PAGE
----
The state of credit sectors remains a crucial subject of discussion. Spreads in both high yield and investment grade markets remain at extremely tight levels. Although high yield has closely followed the upward trend in equities, investors view absolute yields as indicative of a market “priced for perfection.” Investment grade spreads have averaged below 100 basis points compared to treasuries, much lower than historical norms. This factor contributed to the supply surge witnessed last month, with issuers spanning various sectors, resulting in the most substantial January corporate bond supply in the past decade, totaling over $188 billion in high-grade bond issuance, nearly double the January average. Despite the significant supply, the credit sector marginally outperformed treasuries, while shorter-dated corporate bonds performed better than longer-maturities.
Municipal bonds also experienced heightened supply activity during the month. Traditionally a slow period for municipal issuance, this January saw an infusion of nearly $32 billion in new bonds spurred by lower rates, marking the highest January figure since 2017. Although January typically sees positive trends as investor demand rises with the new year, the entrance of issuers into the market led to tax-exempt bonds experiencing a more substantial decline than treasuries. In fact, it represented one of the weakest January performances on record. Like other credit curves, shorter bonds outperformed their longer tenor counterparts.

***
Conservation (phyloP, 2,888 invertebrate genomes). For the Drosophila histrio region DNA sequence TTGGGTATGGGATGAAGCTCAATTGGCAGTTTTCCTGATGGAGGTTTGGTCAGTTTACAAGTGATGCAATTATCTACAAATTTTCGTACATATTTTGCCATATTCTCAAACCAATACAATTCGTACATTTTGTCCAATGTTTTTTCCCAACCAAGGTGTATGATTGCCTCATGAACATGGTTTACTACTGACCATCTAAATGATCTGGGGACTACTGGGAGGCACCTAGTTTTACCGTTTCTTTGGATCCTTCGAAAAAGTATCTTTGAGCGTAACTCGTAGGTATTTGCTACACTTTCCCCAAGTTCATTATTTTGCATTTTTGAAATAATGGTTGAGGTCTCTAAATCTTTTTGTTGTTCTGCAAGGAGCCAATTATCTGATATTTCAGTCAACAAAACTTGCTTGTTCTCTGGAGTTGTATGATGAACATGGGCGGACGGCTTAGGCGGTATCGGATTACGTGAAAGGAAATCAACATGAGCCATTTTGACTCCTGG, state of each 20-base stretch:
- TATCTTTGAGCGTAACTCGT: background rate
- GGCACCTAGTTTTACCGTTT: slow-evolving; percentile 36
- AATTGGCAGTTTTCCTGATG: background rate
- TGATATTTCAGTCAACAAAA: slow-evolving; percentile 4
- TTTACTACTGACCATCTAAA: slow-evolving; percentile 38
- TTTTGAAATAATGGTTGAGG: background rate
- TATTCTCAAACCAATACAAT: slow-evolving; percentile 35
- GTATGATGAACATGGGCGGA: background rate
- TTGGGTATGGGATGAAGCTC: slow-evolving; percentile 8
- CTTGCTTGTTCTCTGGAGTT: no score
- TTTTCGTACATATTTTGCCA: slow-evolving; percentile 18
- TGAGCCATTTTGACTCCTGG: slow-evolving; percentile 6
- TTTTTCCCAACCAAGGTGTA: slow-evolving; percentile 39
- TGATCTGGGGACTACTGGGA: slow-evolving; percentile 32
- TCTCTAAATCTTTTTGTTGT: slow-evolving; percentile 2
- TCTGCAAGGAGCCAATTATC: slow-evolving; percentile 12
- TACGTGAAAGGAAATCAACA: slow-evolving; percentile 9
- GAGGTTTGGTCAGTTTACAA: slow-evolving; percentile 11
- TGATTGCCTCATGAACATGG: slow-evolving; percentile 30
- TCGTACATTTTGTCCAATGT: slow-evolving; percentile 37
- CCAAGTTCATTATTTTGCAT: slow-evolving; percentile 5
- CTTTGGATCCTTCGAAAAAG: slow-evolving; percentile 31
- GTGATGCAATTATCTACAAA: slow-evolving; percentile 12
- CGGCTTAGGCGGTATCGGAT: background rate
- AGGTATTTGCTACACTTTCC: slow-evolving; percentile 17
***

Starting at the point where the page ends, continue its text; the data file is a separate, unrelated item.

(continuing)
Despite the abundance of news and economic highlights in January, the markets remained in a state of anticipation, awaiting guidance from the Federal Reserve’s end-of-month statement.
On January 31st, Chairman Powell delivered the Fed’s message. As widely anticipated, there were no changes in interest rates, and the committee reiterated its data-dependent stance regarding inflation and the economy. Powell acknowledged that the Fed was engaged in discussions about easing some of the restrictive monetary policy, signaling a departure from a prolonged period of stable rates. The FOMC also announced plans to further discuss the tapering of quantitative tightening in March. Surprisingly, Powell tempered expectations by dismissing the idea of immediate easing in March. He also took a “victory lap” for the decrease in inflation levels alongside a resilient economy – a few highlights below:
- “We’ve had inflation come down without a slow economy and without important increases in unemployment. There’s no reason why we should want to get in the way of that process if it is going to continue”.
- “Continued declines in inflation are really the main thing we are looking at. Of course, we want the labor market to remain strong, too. We don’t have a growth mandate. We have a maximum employment mandate and a price stability mandate.”